Working with Elixir Enum and Stream Modules

a bottle is turned pink by the glowing light of the base on the lamp and green lights

Note: this page has been created with the use of AI. Please take caution, and note that the content of this page does not necessarily reflect the opinion of Cratecode.

Elixir, a powerful and fun programming language, makes data manipulation feel like a breeze with its Enum and Stream modules. These modules are packed with powerful functions that allow you to work with enumerable data types, like lists and maps, in a more efficient manner. So, let's dive into these fantastic tools and see what they have to offer!

Elixir Enum Module

The Enum module provides a plethora of functions to work with enumerables, a collection of items that can be traversed, counted, and transformed. Lists, maps, and ranges are examples of enumerable data types in Elixir.

Let's take a look at some of the most useful functions provided by the Enum module:


map/2 applies a given function to each element of an enumerable and returns a new enumerable with the results. Let's see map/2 in action:

squared_numbers =[1, 2, 3, 4], fn x -> x * x end) IO.inspect squared_numbers # Output: [1, 4, 9, 16]


filter/2 filters elements from an enumerable based on a given condition (predicate function). The function should return true or false for each element:

even_numbers = Enum.filter([1, 2, 3, 4], fn x -> rem(x, 2) == 0 end) IO.inspect even_numbers # Output: [2, 4]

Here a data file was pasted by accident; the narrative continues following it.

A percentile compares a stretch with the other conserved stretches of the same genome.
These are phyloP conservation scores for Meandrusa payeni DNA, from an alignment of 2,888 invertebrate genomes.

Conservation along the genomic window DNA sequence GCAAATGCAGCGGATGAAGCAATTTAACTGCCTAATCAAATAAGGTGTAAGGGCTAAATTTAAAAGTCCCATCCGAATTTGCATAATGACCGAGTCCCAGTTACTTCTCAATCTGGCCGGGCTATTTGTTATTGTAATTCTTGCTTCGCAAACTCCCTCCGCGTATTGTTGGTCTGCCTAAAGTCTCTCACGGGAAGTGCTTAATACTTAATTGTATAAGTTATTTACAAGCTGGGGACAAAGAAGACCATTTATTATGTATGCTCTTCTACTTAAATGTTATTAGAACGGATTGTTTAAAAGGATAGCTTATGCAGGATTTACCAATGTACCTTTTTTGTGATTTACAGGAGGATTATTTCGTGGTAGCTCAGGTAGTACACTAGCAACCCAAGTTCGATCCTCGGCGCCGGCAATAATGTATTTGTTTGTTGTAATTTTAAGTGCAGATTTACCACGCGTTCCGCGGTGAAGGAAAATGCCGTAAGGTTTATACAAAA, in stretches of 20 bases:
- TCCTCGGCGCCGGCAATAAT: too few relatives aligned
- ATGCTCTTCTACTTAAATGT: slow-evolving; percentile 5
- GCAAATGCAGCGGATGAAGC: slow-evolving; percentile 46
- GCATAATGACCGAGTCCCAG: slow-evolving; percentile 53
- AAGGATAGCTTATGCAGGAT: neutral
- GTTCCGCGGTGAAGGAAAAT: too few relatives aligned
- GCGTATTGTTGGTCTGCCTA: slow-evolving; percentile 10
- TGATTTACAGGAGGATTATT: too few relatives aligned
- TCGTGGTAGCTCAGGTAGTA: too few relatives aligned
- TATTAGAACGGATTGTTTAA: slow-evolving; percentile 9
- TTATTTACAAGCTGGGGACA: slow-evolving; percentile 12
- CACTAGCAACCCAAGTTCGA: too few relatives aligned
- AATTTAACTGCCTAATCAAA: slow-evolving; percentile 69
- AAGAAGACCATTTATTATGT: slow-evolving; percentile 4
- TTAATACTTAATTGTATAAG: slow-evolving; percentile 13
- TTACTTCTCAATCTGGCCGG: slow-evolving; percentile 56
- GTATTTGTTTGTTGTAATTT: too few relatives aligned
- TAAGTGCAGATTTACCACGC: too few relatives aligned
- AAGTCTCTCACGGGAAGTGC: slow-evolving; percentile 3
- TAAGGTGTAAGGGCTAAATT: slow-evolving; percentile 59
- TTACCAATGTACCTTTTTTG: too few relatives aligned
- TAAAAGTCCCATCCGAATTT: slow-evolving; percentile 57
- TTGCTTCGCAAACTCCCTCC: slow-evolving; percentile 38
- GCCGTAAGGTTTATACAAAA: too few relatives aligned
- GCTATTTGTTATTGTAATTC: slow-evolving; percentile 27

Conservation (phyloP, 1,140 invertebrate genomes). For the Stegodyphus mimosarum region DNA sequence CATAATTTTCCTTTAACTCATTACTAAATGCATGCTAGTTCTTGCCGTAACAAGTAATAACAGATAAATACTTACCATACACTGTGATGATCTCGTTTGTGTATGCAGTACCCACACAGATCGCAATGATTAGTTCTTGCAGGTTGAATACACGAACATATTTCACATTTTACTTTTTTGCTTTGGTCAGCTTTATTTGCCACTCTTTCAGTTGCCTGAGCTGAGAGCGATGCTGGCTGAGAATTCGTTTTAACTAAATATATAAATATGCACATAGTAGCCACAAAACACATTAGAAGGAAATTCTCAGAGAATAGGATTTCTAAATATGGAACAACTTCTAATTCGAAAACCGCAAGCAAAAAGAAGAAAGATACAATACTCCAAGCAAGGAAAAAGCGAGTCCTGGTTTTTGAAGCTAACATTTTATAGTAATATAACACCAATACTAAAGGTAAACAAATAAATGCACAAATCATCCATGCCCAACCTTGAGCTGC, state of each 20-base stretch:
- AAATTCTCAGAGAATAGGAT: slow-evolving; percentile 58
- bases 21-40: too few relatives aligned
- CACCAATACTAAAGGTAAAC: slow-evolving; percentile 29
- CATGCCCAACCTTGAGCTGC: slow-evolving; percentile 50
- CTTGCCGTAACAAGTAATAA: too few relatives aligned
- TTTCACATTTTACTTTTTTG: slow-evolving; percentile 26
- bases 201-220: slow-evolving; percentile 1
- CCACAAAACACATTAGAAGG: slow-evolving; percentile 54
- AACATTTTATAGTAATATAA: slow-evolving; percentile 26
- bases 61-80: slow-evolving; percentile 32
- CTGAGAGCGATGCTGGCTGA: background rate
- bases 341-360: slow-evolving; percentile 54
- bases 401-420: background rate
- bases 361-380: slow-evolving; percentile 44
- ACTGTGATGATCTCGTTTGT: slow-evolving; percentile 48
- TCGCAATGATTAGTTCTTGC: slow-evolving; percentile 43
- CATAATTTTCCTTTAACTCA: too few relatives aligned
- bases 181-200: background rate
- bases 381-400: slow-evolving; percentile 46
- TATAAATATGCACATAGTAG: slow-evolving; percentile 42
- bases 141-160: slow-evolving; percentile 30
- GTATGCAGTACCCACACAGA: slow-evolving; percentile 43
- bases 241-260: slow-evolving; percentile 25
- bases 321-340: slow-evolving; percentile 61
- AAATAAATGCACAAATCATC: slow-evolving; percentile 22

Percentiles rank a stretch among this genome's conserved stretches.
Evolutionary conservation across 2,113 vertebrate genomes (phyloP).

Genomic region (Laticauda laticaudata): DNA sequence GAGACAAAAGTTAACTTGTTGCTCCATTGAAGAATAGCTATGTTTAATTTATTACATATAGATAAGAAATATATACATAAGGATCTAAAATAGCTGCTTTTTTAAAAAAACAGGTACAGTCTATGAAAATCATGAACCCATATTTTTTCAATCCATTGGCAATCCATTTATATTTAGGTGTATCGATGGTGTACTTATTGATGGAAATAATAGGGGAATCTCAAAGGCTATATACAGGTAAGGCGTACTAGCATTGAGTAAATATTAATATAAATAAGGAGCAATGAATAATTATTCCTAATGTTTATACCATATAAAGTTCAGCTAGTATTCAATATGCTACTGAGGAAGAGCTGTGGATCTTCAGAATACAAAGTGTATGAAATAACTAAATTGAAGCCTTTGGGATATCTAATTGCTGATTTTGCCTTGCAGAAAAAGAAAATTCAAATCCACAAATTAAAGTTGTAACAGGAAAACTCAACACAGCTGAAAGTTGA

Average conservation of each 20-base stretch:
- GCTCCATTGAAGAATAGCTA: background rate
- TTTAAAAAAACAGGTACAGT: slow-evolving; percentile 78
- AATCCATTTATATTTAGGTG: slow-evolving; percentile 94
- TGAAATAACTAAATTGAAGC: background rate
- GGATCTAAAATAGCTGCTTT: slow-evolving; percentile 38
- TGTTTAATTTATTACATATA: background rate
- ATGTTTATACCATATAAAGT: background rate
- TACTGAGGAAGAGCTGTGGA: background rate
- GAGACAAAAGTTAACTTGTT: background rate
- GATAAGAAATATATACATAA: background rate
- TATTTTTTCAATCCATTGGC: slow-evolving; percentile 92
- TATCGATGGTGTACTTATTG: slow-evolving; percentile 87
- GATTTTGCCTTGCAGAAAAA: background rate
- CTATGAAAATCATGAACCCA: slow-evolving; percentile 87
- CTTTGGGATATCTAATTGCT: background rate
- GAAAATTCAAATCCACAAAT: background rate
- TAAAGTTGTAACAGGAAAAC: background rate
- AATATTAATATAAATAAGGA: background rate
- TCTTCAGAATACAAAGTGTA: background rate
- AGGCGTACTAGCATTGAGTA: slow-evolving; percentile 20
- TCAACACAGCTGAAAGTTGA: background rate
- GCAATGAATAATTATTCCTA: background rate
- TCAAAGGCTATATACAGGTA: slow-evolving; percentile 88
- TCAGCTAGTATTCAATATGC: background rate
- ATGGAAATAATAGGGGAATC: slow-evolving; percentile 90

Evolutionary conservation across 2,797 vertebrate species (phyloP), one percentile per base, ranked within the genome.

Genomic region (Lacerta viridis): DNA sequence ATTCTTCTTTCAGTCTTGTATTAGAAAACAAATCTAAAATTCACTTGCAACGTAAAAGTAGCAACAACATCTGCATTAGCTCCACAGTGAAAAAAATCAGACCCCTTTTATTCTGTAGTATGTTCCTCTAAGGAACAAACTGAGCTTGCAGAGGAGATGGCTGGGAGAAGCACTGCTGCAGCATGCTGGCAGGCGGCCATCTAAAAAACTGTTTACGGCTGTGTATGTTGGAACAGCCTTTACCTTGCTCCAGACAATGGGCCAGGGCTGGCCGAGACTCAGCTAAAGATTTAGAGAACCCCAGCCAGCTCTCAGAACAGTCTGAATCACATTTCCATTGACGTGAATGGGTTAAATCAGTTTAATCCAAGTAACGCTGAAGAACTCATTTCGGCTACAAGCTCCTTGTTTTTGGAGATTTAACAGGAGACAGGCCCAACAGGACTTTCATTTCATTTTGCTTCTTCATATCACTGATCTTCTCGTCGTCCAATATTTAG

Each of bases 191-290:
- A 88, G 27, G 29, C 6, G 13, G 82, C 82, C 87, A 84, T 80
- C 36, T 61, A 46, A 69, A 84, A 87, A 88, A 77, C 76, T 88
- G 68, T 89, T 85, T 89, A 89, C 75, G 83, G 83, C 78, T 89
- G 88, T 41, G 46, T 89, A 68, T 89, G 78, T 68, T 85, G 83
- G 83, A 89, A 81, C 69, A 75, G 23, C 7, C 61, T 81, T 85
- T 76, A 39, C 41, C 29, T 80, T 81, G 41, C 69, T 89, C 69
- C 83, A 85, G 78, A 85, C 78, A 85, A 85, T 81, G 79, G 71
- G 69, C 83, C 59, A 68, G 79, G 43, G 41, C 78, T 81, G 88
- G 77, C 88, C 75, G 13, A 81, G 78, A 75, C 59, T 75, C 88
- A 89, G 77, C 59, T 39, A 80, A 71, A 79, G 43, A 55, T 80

reduce/3 is an incredibly versatile function that can be used to traverse an enumerable and accumulate a result. It accepts an initial accumulator value and a function that takes two arguments: the accumulator and an element of the enumerable. The function should return a new accumulator value.

sum = Enum.reduce([1, 2, 3, 4], 0, fn x, acc -> x + acc end) IO.inspect sum # Output: 10

Elixir Stream Module

While the Enum module is excellent for eager data manipulation, Elixir's Stream module enables lazy data manipulation. Being lazy means that operations are not executed until the results are explicitly requested (e.g., by converting the stream to a list). This makes Stream particularly useful for working with large or infinite data sets.

Here are some Stream functions that mirror those we've seen in Enum:

map/2 works similarly to, but it returns a stream instead of an enumerable.

squared_numbers =[1, 2, 3, 4], fn x -> x * x end) IO.inspect squared_numbers # Output: #Stream<[. . .]>

To retrieve the results from the stream, we can use Enum.to_list/1:

IO.inspect Enum.to_list(squared_numbers) # Output: [1, 4, 9, 16]


Stream.filter/2 mirrors Enum.filter/2, but again, returns a stream:

even_numbers = Stream.filter([1, 2, 3, 4], fn x -> rem(x, 2) == 0 end) IO.inspect even_numbers # Output: #Stream<[. . .]> IO.inspect Enum.to_list(even_numbers) # Output: [2, 4]

Using Enum and Stream Together

You can combine Enum and Stream functions to take advantage of the strengths of each module. For example, we can use Stream to create an infinite sequence of squared numbers and then use Enum to take the first ten numbers from the sequence:

squared_numbers = Stream.iterate(1, &(&1 + 1)) |> x -> x * x end) |> Enum.take(10) IO.inspect squared_numbers # Output: [1, 4, 9, 16, 25, 36, 49, 64, 81, 100]

Now that you've got a taste of the power and flexibility offered by Elixir's Enum and Stream modules, you're ready to tackle data manipulation tasks with ease. Happy coding!

Similar Articles